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Wes Hoolahan casts magic at Cambridge United to boost Sky Bet League Two promotion challenge

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Cambridge United midfielder Wes Hoolahan in action. Picture: Simon Lankester
Cambridge United midfielder Wes Hoolahan in action. Picture: Simon Lankester

Seeing Wes Hoolahan glide across the Abbey Stadium pitch has an almost serene quality.

He may be advancing in years in a football sense, but the 38-year-old exudes a boyish enthusiasm just to get the ball at his feet.

The joy of the game is to see Hoolahan create a goal, or score one himself, but the love of it is to see how he does it, those moments when the best take themselves out of the hurly burly to think their way around the pitch.

As Cambridge United press forward and the defence retreats, Hoolahan stops. The action is simple but the outcome is genius. In that central pocket, the No 14 now has the time and space not just to receive the ball, but pick his next pass. It is like perpetual motion.

You have to watch carefully as the temptation is to follow the ball, but the beauty is seeing someone like Hoolahan in full flight, in thought and action – he is the artist and the playing field is his canvas.

“I love having the ball at my feet, trying to look for different options and different angles,” he says, in such a matter of fact way.

“I always try to play it forwards when I have the ball at my feet, that is my first option.

“If not, I will go back and choose the safer option.

“Even in games, I always want the ball and it’s just the enjoyment of having the ball at your feet, controlling it, trying to manoeuvre it, and do things with it.”

It is a striking modesty that makes the magic that has captivated so many fans, of most notably Norwich City and Republic of Ireland and now the U’s, seem so simple; as if what Hoolahan has done on the biggest stages is what everyone else does in parks and pitches day in, day out.

Maybe that is no surprise though.

The passion for the sport started at the age of six in Dublin, and grew when going to Belvedere FC’s Fairview Park.

“We always played in the streets when I was younger, and everybody had a ball before school or after school; everybody was playing football on the streets,” he explains.

“My dad always liked playing football and my uncles always played football, so it was one of those things where my dad would take me to football most times, and I just fell in love with it straight away; kicking the ball and enjoying running around.”

Belvedere was particularly important as Hoolahan’s football fix had to come outside of education.

“The school I went to there was no football, it was either gaelic [football] or hurling you were playing so you weren’t allowed a football in our school,” he says.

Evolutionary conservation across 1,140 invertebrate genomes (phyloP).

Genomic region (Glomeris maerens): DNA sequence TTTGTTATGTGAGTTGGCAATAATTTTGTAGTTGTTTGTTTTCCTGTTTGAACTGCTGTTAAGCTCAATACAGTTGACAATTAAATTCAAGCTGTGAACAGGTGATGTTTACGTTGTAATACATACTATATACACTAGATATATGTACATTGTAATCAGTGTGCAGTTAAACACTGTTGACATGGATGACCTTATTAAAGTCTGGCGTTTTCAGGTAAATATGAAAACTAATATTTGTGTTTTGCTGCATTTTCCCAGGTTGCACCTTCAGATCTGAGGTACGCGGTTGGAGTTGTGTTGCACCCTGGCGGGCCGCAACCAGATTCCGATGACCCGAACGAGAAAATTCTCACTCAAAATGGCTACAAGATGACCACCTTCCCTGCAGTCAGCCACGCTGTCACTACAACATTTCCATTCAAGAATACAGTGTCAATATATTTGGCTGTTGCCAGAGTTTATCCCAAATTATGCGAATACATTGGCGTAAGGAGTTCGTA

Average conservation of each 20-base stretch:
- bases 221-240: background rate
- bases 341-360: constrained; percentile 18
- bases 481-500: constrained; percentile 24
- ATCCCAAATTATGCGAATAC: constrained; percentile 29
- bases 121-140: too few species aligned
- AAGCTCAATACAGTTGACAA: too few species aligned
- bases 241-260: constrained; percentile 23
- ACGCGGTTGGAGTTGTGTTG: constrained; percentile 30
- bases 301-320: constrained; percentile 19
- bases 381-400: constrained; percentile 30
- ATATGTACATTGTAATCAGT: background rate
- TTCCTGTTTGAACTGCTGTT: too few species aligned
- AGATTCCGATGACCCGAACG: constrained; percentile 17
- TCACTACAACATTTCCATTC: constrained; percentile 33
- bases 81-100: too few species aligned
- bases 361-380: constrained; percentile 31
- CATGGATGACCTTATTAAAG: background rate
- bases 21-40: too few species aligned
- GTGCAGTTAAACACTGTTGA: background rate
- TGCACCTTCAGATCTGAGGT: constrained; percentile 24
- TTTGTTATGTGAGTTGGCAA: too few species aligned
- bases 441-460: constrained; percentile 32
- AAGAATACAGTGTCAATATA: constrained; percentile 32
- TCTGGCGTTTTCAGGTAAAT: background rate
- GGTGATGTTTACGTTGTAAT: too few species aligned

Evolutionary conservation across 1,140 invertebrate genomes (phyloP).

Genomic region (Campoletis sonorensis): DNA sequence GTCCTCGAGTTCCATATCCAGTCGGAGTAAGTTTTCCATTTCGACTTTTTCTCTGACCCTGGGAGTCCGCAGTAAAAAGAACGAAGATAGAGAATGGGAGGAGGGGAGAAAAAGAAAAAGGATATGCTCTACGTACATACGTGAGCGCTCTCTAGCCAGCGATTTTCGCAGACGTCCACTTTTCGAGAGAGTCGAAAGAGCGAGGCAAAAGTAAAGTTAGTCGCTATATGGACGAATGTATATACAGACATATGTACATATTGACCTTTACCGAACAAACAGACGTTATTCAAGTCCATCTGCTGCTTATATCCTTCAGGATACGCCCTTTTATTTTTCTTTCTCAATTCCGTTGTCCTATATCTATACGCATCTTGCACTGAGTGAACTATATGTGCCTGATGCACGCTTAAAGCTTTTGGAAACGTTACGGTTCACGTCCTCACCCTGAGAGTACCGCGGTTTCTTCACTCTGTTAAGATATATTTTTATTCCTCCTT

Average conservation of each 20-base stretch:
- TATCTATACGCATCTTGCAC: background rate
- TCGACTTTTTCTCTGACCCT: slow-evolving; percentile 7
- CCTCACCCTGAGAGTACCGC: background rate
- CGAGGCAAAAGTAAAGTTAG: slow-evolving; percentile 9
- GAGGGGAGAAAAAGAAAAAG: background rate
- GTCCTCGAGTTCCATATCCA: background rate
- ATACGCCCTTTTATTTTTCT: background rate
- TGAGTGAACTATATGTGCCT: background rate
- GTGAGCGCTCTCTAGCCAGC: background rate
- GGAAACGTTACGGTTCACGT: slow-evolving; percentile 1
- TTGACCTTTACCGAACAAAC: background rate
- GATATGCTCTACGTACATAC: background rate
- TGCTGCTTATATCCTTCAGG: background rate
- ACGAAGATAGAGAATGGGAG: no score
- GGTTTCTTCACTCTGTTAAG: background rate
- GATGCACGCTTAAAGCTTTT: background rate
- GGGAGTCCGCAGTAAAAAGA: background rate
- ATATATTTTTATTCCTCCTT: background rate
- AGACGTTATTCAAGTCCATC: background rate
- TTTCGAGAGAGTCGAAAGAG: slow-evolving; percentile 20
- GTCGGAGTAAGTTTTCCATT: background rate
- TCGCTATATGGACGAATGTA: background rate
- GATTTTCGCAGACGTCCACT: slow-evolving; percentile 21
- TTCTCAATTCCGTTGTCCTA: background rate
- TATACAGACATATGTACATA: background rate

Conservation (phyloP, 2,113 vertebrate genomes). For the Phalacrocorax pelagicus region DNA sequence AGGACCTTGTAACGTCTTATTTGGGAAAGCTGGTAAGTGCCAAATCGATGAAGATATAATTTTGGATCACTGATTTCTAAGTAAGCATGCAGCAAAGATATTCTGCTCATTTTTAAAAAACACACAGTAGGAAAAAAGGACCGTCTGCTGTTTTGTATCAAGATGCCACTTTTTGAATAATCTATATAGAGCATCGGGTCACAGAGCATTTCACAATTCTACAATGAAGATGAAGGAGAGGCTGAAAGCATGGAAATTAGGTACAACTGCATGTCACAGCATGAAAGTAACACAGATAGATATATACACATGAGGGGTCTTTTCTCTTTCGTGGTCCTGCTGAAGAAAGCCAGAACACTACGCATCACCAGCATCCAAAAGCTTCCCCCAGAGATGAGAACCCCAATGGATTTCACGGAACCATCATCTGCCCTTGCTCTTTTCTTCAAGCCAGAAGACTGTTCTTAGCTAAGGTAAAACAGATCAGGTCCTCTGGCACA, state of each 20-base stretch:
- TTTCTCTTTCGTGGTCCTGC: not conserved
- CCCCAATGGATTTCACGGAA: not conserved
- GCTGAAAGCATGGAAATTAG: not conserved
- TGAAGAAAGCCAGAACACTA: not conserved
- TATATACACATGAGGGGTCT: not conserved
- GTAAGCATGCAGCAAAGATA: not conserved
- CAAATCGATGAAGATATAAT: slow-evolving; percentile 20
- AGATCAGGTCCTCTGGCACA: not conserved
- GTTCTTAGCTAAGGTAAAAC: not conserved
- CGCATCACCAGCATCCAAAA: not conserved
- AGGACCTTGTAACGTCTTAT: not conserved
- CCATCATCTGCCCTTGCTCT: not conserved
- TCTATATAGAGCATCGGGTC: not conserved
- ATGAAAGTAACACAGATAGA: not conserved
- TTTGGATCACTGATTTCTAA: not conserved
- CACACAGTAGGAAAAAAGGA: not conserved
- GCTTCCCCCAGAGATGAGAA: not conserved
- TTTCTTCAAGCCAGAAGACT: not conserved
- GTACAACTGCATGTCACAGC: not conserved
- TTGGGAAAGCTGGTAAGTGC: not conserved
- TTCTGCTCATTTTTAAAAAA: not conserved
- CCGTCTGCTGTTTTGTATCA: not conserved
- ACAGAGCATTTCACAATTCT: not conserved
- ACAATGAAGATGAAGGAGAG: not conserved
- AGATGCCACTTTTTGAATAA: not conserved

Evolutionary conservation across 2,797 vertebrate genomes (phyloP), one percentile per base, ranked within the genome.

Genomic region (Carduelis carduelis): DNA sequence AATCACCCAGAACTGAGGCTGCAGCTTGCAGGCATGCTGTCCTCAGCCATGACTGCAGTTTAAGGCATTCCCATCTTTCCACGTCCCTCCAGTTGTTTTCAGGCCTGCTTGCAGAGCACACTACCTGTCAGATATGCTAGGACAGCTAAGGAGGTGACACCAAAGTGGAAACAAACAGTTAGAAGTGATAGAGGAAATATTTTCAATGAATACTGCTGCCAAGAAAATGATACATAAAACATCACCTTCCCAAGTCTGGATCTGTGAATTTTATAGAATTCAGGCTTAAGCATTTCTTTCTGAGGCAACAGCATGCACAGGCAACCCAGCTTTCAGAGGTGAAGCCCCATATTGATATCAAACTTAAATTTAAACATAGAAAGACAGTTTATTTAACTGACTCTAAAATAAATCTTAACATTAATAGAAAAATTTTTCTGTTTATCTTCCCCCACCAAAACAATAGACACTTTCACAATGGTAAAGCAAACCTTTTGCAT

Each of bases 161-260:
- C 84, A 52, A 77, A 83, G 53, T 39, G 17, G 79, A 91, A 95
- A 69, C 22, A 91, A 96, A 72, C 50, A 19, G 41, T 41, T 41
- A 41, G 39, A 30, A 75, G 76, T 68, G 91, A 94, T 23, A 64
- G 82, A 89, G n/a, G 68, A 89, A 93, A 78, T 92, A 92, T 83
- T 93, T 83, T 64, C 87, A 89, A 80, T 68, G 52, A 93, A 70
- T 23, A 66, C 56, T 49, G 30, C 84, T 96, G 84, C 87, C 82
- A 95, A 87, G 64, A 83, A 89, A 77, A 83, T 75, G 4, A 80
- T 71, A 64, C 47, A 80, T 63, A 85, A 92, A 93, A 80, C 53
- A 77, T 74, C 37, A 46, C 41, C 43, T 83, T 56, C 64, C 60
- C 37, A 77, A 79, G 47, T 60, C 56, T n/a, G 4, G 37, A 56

“I had to pick gaelic, but every time I had the gaelic ball I just used to put it on the ground and just dribble it, and they would say, ‘you can’t do that’, so it was quite funny.”

Five-a-side indoor football was a staple of growing up, but that penchant for the ball at the feet was noticeable from an early age.

“People used to say ‘we have to give Wes a ball to himself’ because I used to always want the ball, never pass and try to dribble as many times as I could,” says Hoolahan.

An insight into why he is so comfortable in possession perhaps comes from playing futsal, which is always described as ‘having the emphasis on improvisation, creativity and technique’, and beach football in his youth.

“Futsal and beach football, you have to have tight control as the ball is bouncing everywhere, it’s so quick so you know you’ve got to get your feet quickly and concentration on the ball has to be first class,” explains Hoolahan.

“Loads of touches of the ball really helps. It encourages passing the ball – the short, sharp stuff when everyone is clustered together.”

Wes Hoolahan in action for Cambridge United against Mansfield Town. Picture: Simon Lankester
Wes Hoolahan in action for Cambridge United against Mansfield Town. Picture: Simon Lankester

It is easy to forget, though, that Hoolahan only started to play in the No 10 role when at Norwich in 2009.

Growing up a Manchester United fan, his idol was Eric Cantona and another player that captured the imagination was Gianfranco Zola at Chelsea; both players that dropped into the pockets to find space.

However, Hoolahan had developed his craft out wide.

“As a kid, I always played left wing so that was my position until maybe 26 or 27 when I moved to Norwich and Paul Lambert moved me into the middle to play as a No 10. My career then shot from there,” he says.

“It was always a natural thing. I had always drifted inside playing off the left but back then it was 4-4-2 for most teams. It was never No 10 or different formations you played.”

But when the opportunity was presented to move into a more central position, those years of studying others made all the difference.

“I used to watch a lot of football and visualise myself in those positions, and getting into that role, drifting off the wing and into those pockets,” he explains.

“You can teach people to visualise where to move, where to go, what position they should be in. You can teach them where to go if the ball is on the other side of the pitch, and things like that, but you have to probably visualise it yourself as well.”

One thing that has been noticeable this season is Hoolahan’s ability to look after himself.

You constantly hear that League Two is a tough division to get out of, it is difficult to play football in and demands physical resilience to cope with more route one tactics.